Trump Announces UAE and Israel Peace Deal, First of Its Kind in Over 25 Years

President Donald Trump has announced a peace deal between the United Arab Emirates and Israel, the first deal of its kind between Israel and an Arab nation in more than 25 years.

Trump, Abu Dhabi Crown Prince Sheikh Mohammed bin Zayed Al Nahyan and Israeli Prime Minister Benjamin Netanyahu "spoke today and agreed to the full normalization of relations between Israel and the United Arab Emirates," according to a joint statement by the three nations published Thursday by the White House.

"The historic diplomatic breakthrough will advance peace in the Middle East region and is a testament to the bold diplomacy and vision of the three leaders and the courage of the United Arab Emirates and Israel to chart a new path that will unlock great potential for the region," the statement said. "All three countries face common challenges and will mutually benefit from today's historic achievement."

"Today's announcement is a significant advance for the region and for diplomacy. It immediately stops annexation and the potential of violent escalation. It maintains the viability of a two-state solution as endorsed by the Arab League and international community," UAE ambassador to the U.S. Yousef al-Otaiba said in a statement.

"It creates new dynamics and possibilities in the peace process," he added. "It bolsters the stability of Jordan."

Jordan, which borders the partially Palestinian-administered West Bank territory currently subject to Israeli discussions of annexation, was the last Arab country to strike a peace deal with Israel in 1994. The only other Arab country to do so was Egypt in 1979.

"Although the peace treaties between Israel and Egypt and Jordan have not yet fulfilled their full potential, since the 1978 Camp David Accords and the 1994 Wadi Arava Agreement, we have witnessed significant economic development in Egypt and Jordan, an unmistakable dividend of peace," Secretary of State Mike Pompeo said in a statement.

"Today's normalization agreement between Israel and the Emirates holds similar potential and the promise for a better day for the entire region. The United States congratulates Israel and the Emirates for their important achievement. Blessed are the peacemakers. Mabruk and Mazal Tov," he added.

israel, uae, flags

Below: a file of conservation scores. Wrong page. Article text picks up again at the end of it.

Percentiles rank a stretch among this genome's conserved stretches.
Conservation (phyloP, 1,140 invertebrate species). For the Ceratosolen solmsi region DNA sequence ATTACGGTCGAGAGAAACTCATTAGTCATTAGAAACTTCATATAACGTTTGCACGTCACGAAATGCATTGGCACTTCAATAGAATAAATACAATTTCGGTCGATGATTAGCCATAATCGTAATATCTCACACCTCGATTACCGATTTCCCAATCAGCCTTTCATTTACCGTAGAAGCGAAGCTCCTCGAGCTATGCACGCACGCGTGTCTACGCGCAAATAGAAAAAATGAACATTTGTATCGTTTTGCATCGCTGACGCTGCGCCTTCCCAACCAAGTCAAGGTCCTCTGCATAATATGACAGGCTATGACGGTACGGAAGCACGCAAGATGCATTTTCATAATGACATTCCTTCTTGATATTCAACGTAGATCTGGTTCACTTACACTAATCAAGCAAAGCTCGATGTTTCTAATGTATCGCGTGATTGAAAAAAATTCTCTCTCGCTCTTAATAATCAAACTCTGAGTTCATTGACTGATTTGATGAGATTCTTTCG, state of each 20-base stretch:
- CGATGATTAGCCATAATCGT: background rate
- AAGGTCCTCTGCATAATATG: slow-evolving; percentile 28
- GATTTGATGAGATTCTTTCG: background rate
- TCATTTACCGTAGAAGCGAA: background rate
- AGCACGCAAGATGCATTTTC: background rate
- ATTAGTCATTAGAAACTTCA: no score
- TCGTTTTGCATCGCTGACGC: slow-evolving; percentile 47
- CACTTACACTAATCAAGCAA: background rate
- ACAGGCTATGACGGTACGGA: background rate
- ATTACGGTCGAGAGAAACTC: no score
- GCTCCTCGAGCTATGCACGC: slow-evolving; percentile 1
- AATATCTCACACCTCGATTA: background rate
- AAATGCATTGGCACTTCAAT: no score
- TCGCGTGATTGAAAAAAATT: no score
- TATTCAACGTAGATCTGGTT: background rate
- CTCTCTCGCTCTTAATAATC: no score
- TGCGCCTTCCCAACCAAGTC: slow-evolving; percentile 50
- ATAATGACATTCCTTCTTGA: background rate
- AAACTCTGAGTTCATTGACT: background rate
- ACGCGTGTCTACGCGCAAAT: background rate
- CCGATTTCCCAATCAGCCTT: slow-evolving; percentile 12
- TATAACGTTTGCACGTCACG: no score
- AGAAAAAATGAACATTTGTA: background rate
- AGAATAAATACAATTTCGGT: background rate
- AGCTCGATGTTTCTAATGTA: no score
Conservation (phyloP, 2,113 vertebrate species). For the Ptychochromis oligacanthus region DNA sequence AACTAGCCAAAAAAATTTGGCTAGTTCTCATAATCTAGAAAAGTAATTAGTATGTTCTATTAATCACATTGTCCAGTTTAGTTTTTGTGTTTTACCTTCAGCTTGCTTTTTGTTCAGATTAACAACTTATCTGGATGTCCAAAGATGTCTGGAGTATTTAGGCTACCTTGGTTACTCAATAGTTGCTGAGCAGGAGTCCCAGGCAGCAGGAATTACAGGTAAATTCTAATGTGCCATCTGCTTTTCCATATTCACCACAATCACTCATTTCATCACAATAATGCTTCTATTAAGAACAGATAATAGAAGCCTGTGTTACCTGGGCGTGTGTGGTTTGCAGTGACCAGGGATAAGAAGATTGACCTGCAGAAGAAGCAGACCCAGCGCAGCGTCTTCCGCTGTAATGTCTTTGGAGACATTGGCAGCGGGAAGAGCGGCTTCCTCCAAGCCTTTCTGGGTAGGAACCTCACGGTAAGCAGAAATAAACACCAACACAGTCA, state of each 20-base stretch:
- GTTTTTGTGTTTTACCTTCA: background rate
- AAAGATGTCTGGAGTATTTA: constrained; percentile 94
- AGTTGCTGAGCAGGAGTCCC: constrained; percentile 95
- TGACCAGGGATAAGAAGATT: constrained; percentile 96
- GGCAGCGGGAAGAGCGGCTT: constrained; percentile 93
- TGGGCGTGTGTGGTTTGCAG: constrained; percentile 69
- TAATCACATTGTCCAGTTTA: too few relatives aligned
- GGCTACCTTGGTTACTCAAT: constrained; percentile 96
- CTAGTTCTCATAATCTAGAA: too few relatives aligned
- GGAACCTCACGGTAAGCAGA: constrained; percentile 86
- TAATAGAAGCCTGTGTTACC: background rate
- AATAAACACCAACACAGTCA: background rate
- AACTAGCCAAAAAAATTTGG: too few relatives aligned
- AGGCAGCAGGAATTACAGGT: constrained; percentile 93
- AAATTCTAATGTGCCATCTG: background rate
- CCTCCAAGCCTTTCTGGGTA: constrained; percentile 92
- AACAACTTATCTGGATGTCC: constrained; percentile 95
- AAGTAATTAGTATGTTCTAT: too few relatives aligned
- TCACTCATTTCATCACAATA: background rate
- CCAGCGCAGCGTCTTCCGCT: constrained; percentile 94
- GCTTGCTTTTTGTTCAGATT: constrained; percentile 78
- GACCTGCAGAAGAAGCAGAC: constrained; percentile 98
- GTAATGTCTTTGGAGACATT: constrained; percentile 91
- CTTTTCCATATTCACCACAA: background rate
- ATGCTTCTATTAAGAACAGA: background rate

The flags of Israel and the United Arab Emirates are seen together in this artistic rendition. Oleksii Liskonih/iStock/Getty Images

White House senior adviser Jared Kushner hinted that another country may soon deal with Israel following the UAE agreement.

Currently consisting of 22 nations, the largely Muslim Arab League waged war with majority-Jewish Israel upon its 1948 creation, which was accompanied by civil war among the population of the former U.K. mandate and mass displacement of Palestinians, many of whom settled in other Arab countries. Those nations fought two more major wars with Israel in 1967 and 1973, and Palestinian movements have continued to this day to clash with Israeli forces.

Trump announced a new Middle East peace deal coordinated with Netanyahu in January, but it was met with a mostly hostile reaction from the region, though the UAE was one of three Arab countries—the other two being Bahrain and Oman—to send representatives to attend the unveiling ceremony at the White House. Palestinians have boycotted the agreement and have broken all ties with the U.S. and Israel.

Sheikh Mohammed said his country's agreement with Israel "was reached to stop further Israeli annexation of Palestinian territories" in a statement published Thursday. "The UAE and Israel also agreed to cooperation and setting a roadmap towards establishing a bilateral relationship," he added.

Trump called it a "HUGE breakthrough" between "our two GREAT friends" in a tweet shared by Netanyahu, who said it was a "historic day."

Though countries of the Arabian Gulf, such as the UAE, continue to profess support for the Palestinian cause for statehood, they have increasingly viewed Iran as their top priority in recent years as the Islamic Republic expanded support for allied groups abroad and advanced its missile capabilities.

Earlier this month, UAE Foreign Minister Sheikh Abdullah bin Zayed al-Nahyan and Iranian Foreign Minister Mohammad Javad Zarif recently held a call in what was seen as a tensions-easing development between the two Persian Gulf states. The UAE has also expressed support for Syrian President Bashar al-Assad, an Iranian ally and longtime foe of Israel.

Still, the former U.S. special representative for Iran Brian Hook took the opportunity Thursday to praise the administration's "maximum pressure" against Iran. Trump left a 2015 nuclear deal with Iran, also backed by China, France, Germany, Russia and the United Kingdom, and began imposing unilateral sanctions on Tehran as his administration has attempted to rally international support to isolate the revolutionary Shiite Muslim power.

"What we see today is a new Middle East," Hook said.

Criticism also poured in toward the move from Palestinian groups. Abbas Zaki, a member of the Fatah party chaired by Palestinian President Mahmoud Abbas, called the move a "stab in the back" to Palestinians and Abu Ahmad Fuad, Deputy General-Secretary of the Damascus-based, left-wing Popular Front for the Liberation of Palestine, accused the UAE of betraying Palestinians and conspiring against Iran, according to Lebanon-based Al Mayadeen network.

Gaza-based Sunni Islamist Hamas movement spokesperson Fawzi Barhoum argued Israel was being rewarded for crimes against the Palestinian people, according to Qatar's Al Jazeera.

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